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Ted Cruz and Bernie Sanders fight for their candidacies

Read more When it comes to the Democratic face-off between Bernie Sanders and Hillary Clinton, there is little question that the two sharpened their attacks on each other in the last month.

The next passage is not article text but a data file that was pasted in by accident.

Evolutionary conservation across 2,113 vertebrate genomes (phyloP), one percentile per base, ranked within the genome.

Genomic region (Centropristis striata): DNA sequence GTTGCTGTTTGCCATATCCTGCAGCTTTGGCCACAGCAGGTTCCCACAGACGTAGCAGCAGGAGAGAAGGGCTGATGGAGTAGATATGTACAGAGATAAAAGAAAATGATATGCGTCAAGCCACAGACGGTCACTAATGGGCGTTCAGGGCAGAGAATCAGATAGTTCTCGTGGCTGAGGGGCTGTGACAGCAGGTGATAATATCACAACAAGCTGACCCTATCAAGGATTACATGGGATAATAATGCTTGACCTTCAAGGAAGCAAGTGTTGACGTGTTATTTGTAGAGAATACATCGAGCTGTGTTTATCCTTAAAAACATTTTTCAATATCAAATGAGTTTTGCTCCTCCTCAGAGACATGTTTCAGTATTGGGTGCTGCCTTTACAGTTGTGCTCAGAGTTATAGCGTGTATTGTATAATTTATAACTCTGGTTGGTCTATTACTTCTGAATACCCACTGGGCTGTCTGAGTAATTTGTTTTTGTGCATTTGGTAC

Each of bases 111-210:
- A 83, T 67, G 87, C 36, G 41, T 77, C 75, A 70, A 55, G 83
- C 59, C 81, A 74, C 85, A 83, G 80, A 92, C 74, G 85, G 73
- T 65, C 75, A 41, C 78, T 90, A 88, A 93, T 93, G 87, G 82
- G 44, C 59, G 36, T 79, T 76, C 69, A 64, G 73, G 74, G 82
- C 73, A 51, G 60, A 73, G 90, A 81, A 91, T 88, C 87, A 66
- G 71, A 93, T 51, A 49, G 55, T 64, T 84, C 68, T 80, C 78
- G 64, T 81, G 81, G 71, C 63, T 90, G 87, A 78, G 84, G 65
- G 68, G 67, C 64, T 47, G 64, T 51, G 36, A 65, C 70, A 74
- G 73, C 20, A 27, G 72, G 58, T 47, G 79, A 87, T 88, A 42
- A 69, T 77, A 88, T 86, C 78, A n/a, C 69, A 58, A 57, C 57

Ted Cruz and Bernie Sanders make what could be their last stands in Tuesday's Indiana primary. Read more When it comes to the Democratic face-off between Bernie Sanders and Hillary Clinton, there is little question that the two sharpened their attacks on each other in the last month. Sanders accused Clinton of being "unqualified" for the presidency because of her Wall Street ties and her vote for the war in Iraq, and Clinton continued to hammer the Vermont senator for his reluctance to back some gun-control measures. But while the heated exchanges got tongues wagging in cable news green rooms, Democrats who cast ballots in Indiana's primary on Tuesday didn't seem to mind, according to preliminary exit polls. About one quarter said Clinton has unfairly attacked Sanders, and even fewer said Sanders has been too rough on Clinton, according to the exit polls, conducted for a consortium of the Associated Press and the television networks. It probably didn't hurt that, no matter what Clinton and Sanders said about each other, it paled in comparison to the mud-slinging on the Republican side. For example, as voting began on Tuesday, Donald Trump promoted an unsubstantiated tabloid story that Ted Cruz's father knew President Kennedy's assassin. Cruz responded by calling Trump "amoral," a "pathological liar" and a "serial philanderer." As Donald Trump sails closer to the Republican presidential nomination, Ted Cruz has made the moves of a candidate who sees his hopes rapidly fading. He formed a shaky non-compete alliance with rival John Kasich, who stood aside in Tuesday’s Indiana primary to boost Cruz’s chances. He named his prospective vice presidential running mate, former business executive Carly Fiorina, forging ahead on an announcement usually left until the primary fight is over. Read more Sen. Bernie Sanders is looking to Indiana to provide a jolt to his faltering presidential campaign as the insurgent fights to keep his agenda at the center of a race he is now almost certain to lose. Indiana, the lone state that votes Tuesday, will prove a crucial test of the continued potency of his fight as the Vermonter seeks to maintain his political revolution as a force with which front-runner Hillary Clinton will need to wrestle. As voters streamed into polling stations on Tuesday, the race here was widely considered a tossup. There were only a handful of polls taken in Indiana, and their findings did not show either candidate surging ahead. Read more Jane Sanders said her husband, Bernie Sanders, has no intention of dropping out of the race for the Democratic presidential nomination before the party's convention in July. She made the comments to MSNBC as Indiana voters cast ballots on Tuesday, and Hillary Clinton said the Vermont senator has "every right to finish this primary season." At this point in the race, it would be difficult, if not impossible, for Sanders to win the nomination. But Jane Sanders emphasized her husband's impact on the primary, including strong support among independent voters and his ability to energize Democrats with an ambitious liberal message. "This is not a time for those voices to go silent," she said. She also shared a wish list of items that Sanders would like to see incorporated into the Democratic Party platform, including a minimum wage of $15 per hour and a ban on a method of oil and gas extraction called fracking. Here's an interesting exit poll finding from Indiana: Immigration lagged behind the economy, government spending and terrorism as the top issue for Hoosier State Republican voters. In the manufacturing state, Donald Trump's signature promise -- to build a "beautiful wall" to keep out immigrants -- did not appear to resonate as much as his continued pounding of job losses overseas. Jobs and the economy were the top concern of 39% of GOP voters questioned, followed by government spending, 28%, and terrorism, 18%, according to a CNN analysis of exit polling conducted for the networks and the Associated Press. Immigration was most important to 11%. Republicans can only hope that immigration fades as an issue elswhere. The heated topic tangles the GOP, especially in California and other Western states, as the party tries to become more inclusive toward minorities. Read more Donald Trump may be poised for a big win in Indiana, but down-ballot it's the establishment Republican pick for Senate who appears to have the edge. Todd Young, the third-term congressman from Trump-heavy southern Indiana, is polling ahead of Marlin Stutzman, the conservative-backed congressman from the north. Young is backed by groups alinged with Senate Majority Leader Mitch McConnell, while Stutzman has the support of top conservatives including Sen. Rand Paul (R-Ky.). Tuesday's GOP primary in Indiana offers a cautionary tale for those betting on a Trump nomination to hand control of the Senate to Democrats in the fall. Republican strategists have been working hard to make sure establishment-preferred candidates survive primary battles like this one. None want a repeat of what happened four years ago in Indiana when tea party newcomer Richard Mourdock defeated veteran GOP Sen. Richard Lugar in a surprise upset, only to lose to the Democrat in November after saying pregnancy from rape was what "God intended." Young's campaign in Indiana tapped into Trump's popularity, but also with voters who prefer Ted Cruz in this year of the outsider candidate. The outcome Tuesday could become a roadmap for down-ballot GOP candidates this fall. Read more Where is John Kasich? Last week he traversed California and Oregon, campaigning ahead of those states' primaries in coming weeks, even though he has long been mathematically eliminated from winning the Republican presidential nomination. But when it comes to rallying the faithful in prime time on primary nights, Kasich is no Donald Trump, who covets television cameras. Instead, the Ohio governor, who has won only his home state way back on March 15, is a no-show. Hours before polls closed in New York on April 19, Kasich was in Maryland holding a town hall. He did not appear in public that night, even as he placed second to Trump. And last week, he held no events as Trump sailed to victory in five Eastern states. Tuesday appears to be more of the same. Kasich, who trails Trump by more than 800 pleged delegates, has nothing planned. (He's scheduled to speak with reporters outside Washington on Wednesday.) Kasich and Texas Sen. Ted Cruz, also mathematically eliminated from winning the 1,237 delegates needed to secure the nomination, hold out hope that they can keep front-runner Trump from winning a majority of delegates and force a contested convention in July. Yet as Trump continues to win, the chances of that have become much more slim. "I know it’s tough," a defiant Kasich told reporters last week at the California GOP convention of his chances to win the nomination. "So what." Walking out of a county municipal building on a drizzly Tuesday morning, Dorothy Wolfe wasn’t exactly ecstatic about the vote she had just cast in the Republican presidential primary. “I wanted Kasich, but I think he’s a dead horse, so I went with Cruz,” said Wolfe, adding that she wasn’t thrilled about it. Nor was she happy about the truce between Ohio Gov. John Kasich and Texas Sen. Ted Cruz, in which Kasich essentially ceded the state to help the anti-Donald Trump vote consolidate behind Cruz. Wolfe said she was drawn to Kasich’s “calm demeanor.” “It’s more presidential. “I don’t think Trump is presidential at all,” she added. “And Cruz is kind of a loudmouth.” Standing beside her, her husband, Jack, stifled a chuckle. He had voted for Trump. “It’s nice to have a politician who says what he thinks rather than what is always politically correct,” said Jack, a retired clergyman with the United Methodist Church. His wife nodded in agreement: “That’s a good point.” “He would not be the first president to be rude and crude,” Jack continued. The couple live in Noblesville, a suburb north of Indianapolis. Their county, Hamilton, is reliably Republican. So is Dorothy, although she’s not looking forward to a potential matchup between Trump, her party’s front-runner, and Hillary Clinton, the leading Democratic candidate. Such a matchup struck her as “creepy,” she said. “They’re both not quite honest.” She said she’d probably vote for Trump in that scenario, because of her inclination toward Republicans, but it'd be a begrudging vote. “It’s just a mess this year,” she said. But she was amused with the discovery that she and her husband had cast opposing votes. “So we canceled each other out,” she said. “We’ve been married almost 42 years. I wonder how long we’ve been doing that.” Donald Trump sought Tuesday to link the father of Ted Cruz to the assassination of John F. Kennedy, saying Rafael Cruz spent time with Lee Harvey Oswald shortly before he shot the president in 1963. “What was he doing with Lee Harvey Oswald shortly before the death — before the shooting?” Trump said Tuesday morning on Fox News. “It’s horrible.” Trump, who has a history of spreading unsubstantiated allegations, was referring to an April 20 National Enquirer article quoting “top D.C. insiders” saying that Cuban-born Rafael Cruz was photographed with Oswald in New Orleans three months before the assassination. Campaigning in Indiana, Texas Sen. Cruz said Trump was a pathological liar spreading a false story printed by a tabloid run by a friend of the New York developer who lets him use it to smear adversaries. “I guess I should go ahead and admit -- yes, my dad killed JFK, he is secretly Elvis, and Jimmy Hoffa is buried in his backyard,” Cruz told reporters. The elder Cruz is a pastor who often campaigns for his son at evangelical churches. Trump, in an appearance on “Fox & Friends,” made his remarks after Fox played a video clip of Rafael Cruz saying that voters in Tuesday’s Indiana GOP presidential primary should cast their ballots “according to the word of God.” He said that meant they should vote for his son, because the alternative would bring the “destruction of America.” Tell us how you really feel, Ted. Sen. Ted Cruz pulled no punches in telling reporters Tuesday what he thinks about Donald Trump, leveling multiple broadsides against the GOP front-runner's character. Cruz's remarks — on the day of the pivotal Indiana primary — were prompted by Trump, in an interview earlier in the day, bringing up a National Enquirer story that purported to link Cruz's father to Lee Harvey Oswald, the assassin of John F. Kennedy. "This is nuts," Cruz said while visiting a restaurant in Evansville. "This is not a reasonable position. This is just kooky." After Cruz dismissed the Enquirer as "tabloid trash," he then took aim at Trump himself. "This man is a pathological liar," Cruz said. "He doesn't know the difference between truth and lies. He lies practically every word that comes out of his mouth." And the jabs kept coming. Cruz called Trump "a narcissist at a level that I don't think this country has ever seen. ... Everything in Donald's world is about Donald." Not only that, Cruz said, Trump is "utterly amoral. Morality does not exist for him." Cruz's riff took on the feel of an armchair psychologist, chalking up Trump's outsized personality and at times outrageous statements about women to insecurity. "Donald is terrified by strong women; he lashes out at them," Cruz said. For good measure, Cruz also called Trump a "serial philanderer." "And he boasts about it ... describes his battle with venereal disease as his own personal Vietnam," Cruz added. Trump, in a statement, dismissed Cruz as "desperate." "It is no surprise he has resorted to his usual tactics of over-the-top rhetoric that nobody believes," Trump said. "Over the last week, I have watched Lyin’ Ted become more and more unhinged as he is unable to react under the pressure and stress of losing, in all cases by landslides, the last six primary elections — in fact, coming in last place in all but one of them." Trump added: "Today’s ridiculous outburst only proves what I have been saying for a long time, that Ted Cruz does not have the temperament to be president." Voters in north Indianapolis explain how they cast their ballots in Indiana's presidential primary Tuesday: Hillary Clinton apologized to an unemployed West Virginia coal worker on Monday after he and other workers confronted her about her plan to put them “out of business” in favor of alternative energy sources. “I don’t know how to explain it other than what I said was totally out of context for what I meant because I have been talking about helping coal country for a very long time,” Clinton tried to explain to the man, identified by the Associated Press as registered Republican Bo Copley. He pressed her on why she had disparaged the coal industry two months ago during a CNN town hall but now was promoting herself as a friend to those in the region. “I'm the only candidate which has a policy about how to bring economic opportunity using clean renewable energy as the key into coal country,” Clinton said at the town hall in March . “Because we're going to put a lot of coal miners and coal companies out of business, right?” Clinton said Monday that her words didn’t come out right and that she meant to say if the government doesn’t help miners, they will continue to lose their jobs, like Copley did. Clinton added that she knew she would need to fight for support in West Virginia but traveled to the state to show residents she will help them no matter how they vote. She fell off the stage the other day, did anybody see that? And Cruz didn’t do anything. ... Even I would have helped her. Boisterous campaign rallies. Political ads every commercial break. Presidential candidates schmoozing with voters over pancakes. In recent days, Indiana, which holds its primary Tuesday, has begun to look a lot like Iowa, the first-in-the-nation nominating state that has outsize influence in deciding each party's presidential nominee. Indiana's primary, which falls late in the schedule, rarely matters. But with multiple candidates still fighting for both the Democratic and Republican nominations, Indiana is more consequential than usual in deciding who advances to the general election this fall. Here are a few things to watch for. Read more When New York held its recent presidential primary, Rep. Peter T. King was quite specific about his sentiments: He cast his ballot for Ohio Gov. John Kasich , but that didn't mean he was endorsing his candidacy. "If I thought that John Kasich had a viable chance, I'd come out and endorse him," the Republican lawmaker said on MSNBC, in effect tossing a bouquet of wilted flowers at the struggling White House hopeful. If Kasich felt chastened, or confused, he was not alone. That odd linguistic formulation has been heard throughout this fraught election season, introducing a new dodge into the lexicon of tortured political locution. Sens. Jim Risch of Idaho and Ben Sasse of Nebraska said they voted for their fellow Republican senator, Texan Ted Cruz , for president, but each avoided using the E-word. Read more